|Arrest This Man, He Talks In Maths|
With your feet in the air, and your head on the ground . . .
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Thursday, November 16, 2006
I'm not sure how well your question is posed. If one must assume that this future world state  has no current affect then one is limited to phenomena which, if represented as a function of value vs. time, must have a discontinuity. Which is to say, the scenarios that one can discuss are limited to dramatic events, e.g. one can't use things like global warming since it has both a current and future effect. I would argue that this is over limiting since predictable phenomena are only predictable because there are indicators which exist now and which have some kind of current effect on the world. If you relax that condition then one is justified in caring about the fate of the world in the future because all the ways that one can predict the way the world will be affected in the future are ways that the world is affected now. I would argue that it is not justified (if not impossible) to act based on unknown or unpredicted phenomena.
However, if that's not copesetic then I would argue that the justification is aesthetics. Pharaohs made pyramids which would not be completed until after they were dead, yet they remained committed to their completion because of the immediate personal fulfillment one gets from transforming labor into art. One can act in ways now that can work toward building a greater human society in the future. Why work toward such a society? 'Cuz it's there and has a nice view.
 How come we can't talk about "value" or "God" in our answer, but you can refer to "fate" in your question?
Just had to say how much I appreciated that link to The Long Now.
Their idea for a "temporally massive" clock is a great project. Wouldn't you love to experience that? Would you find it as comforting as I would, to be reminded just how much TIME there is out there, both within and beyond our individual lives? I like the idea of feeling small amidst the great and unchangeable. Maybe it absolves me of feeling too much responsibility.
In my opinion their Clock would be a much needed point of perspective in today's world...a piece of art in the most glorious possible incarnation. If it existed already, I know that I would like to go and sit near it for a while.
Give a justification for caring about the world beyond it having any effect on me? Simple sentimentality, after all it’s where I grew up and I can get sentimental and care about such things. That’s it really it, the question negates any other reason.Post a Comment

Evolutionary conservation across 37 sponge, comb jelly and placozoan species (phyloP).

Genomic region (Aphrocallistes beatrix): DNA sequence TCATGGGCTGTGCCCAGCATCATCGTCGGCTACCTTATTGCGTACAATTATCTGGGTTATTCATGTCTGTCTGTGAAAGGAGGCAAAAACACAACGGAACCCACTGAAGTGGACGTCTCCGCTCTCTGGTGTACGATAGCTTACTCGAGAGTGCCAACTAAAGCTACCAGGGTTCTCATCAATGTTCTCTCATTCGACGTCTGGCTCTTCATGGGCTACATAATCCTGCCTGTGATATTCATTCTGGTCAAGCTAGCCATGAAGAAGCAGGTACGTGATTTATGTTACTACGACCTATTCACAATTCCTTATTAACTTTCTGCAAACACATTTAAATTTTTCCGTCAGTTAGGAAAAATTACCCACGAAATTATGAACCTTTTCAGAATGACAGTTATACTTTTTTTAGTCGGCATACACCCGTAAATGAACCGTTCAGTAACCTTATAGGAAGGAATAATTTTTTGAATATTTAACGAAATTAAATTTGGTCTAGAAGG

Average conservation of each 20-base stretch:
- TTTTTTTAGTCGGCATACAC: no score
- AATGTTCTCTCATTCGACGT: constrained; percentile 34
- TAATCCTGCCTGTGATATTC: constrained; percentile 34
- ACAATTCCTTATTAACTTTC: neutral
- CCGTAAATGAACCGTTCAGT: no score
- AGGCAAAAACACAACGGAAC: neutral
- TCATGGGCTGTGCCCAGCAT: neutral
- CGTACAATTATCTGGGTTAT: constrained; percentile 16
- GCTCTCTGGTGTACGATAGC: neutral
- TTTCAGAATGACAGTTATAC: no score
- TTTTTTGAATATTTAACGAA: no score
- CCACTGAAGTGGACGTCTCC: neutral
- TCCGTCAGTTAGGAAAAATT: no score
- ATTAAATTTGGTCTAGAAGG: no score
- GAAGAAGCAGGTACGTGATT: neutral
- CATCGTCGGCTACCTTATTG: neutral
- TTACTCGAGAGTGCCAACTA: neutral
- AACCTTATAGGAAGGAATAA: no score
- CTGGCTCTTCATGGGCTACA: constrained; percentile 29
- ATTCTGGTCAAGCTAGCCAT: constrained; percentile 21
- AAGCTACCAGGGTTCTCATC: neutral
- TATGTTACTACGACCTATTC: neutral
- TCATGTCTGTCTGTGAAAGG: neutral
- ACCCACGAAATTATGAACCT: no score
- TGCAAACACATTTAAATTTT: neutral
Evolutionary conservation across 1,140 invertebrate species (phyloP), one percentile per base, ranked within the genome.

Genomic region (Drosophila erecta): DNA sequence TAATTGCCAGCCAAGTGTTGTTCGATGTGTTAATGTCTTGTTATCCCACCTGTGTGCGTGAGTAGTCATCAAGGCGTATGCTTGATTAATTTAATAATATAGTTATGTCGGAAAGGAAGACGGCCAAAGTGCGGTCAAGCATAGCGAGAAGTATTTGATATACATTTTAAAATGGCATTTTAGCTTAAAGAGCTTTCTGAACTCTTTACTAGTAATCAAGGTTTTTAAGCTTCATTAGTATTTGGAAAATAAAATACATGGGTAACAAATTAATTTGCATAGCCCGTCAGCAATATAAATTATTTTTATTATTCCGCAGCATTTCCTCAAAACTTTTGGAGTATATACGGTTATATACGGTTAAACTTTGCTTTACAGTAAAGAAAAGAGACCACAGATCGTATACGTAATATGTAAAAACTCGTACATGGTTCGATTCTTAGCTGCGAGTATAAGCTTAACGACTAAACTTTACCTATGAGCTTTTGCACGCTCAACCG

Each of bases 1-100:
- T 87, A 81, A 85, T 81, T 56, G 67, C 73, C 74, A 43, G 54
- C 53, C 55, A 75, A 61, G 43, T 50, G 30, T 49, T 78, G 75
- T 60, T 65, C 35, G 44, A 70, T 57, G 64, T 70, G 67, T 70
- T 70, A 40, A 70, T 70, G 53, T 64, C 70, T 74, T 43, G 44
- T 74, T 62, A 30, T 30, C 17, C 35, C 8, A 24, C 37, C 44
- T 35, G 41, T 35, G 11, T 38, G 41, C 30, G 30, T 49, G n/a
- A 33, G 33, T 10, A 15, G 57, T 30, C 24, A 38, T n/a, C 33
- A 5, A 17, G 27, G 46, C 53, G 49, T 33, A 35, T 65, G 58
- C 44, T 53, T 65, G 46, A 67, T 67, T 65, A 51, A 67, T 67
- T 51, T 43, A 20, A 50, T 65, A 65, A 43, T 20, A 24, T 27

If there is no chance of me or anyone I know being effected then I must assume that the human race is extinct. If not then I do have a vested interest as it is likely my genetic material, or that of my friends, will still exist and I wish my progeny the best. If my progeny survive then I am effected, albeit indirectly. So we have an assumption that humankind, and indeed any other form of life I’m fond of and would like to see perpetuated are extinct. Mmm it’s a pretty bleak place this future isn’t it?
Then there is the sheer physical beauty of the world. Even if all life were extinct wonders such as Ayres Rock (Uluru if we are going to be official) would perpetuate and I quite like that sort of thing so I would like it to continue. Sure, there would be no-one or thing around to appreciate it but that doesn’t stop me appreciating it now and wishing it to continue so I do care.
But that isn’t what the question is meant to be asking is it? Surely the question is meant to be: Give a justification for caring about the fate of humanity at a point in the distant future (a quite distinct question to caring about the world). For that I redirect you to paragraph two, above. I care about the perpetuation of my line beyond my own death and the survival of humanity is pretty essential for that to happen. So I care about the fate of humanity for, admittedly, fairly selfish reasons.
Or maybe the question is care about the socio-economic structure of the world to which I can give no justification because I couldn’t give two tugs of a dead dogs cock about the current socio-economic system in which we live as it is fatally flawed. Now for reasons of my surviving progeny I’d like a reasonable socio-economic structure to exist, and one considerably better than that which we are lumbered with now I come to think of it.
So in conclusion, I care about the fate of the world because I would like my family to live on, ideally in a state of fulfilment. All other things being equal though, I quite like Earth. As I say I’m a bit sentimental about things from my childhood so I feel justified in caring.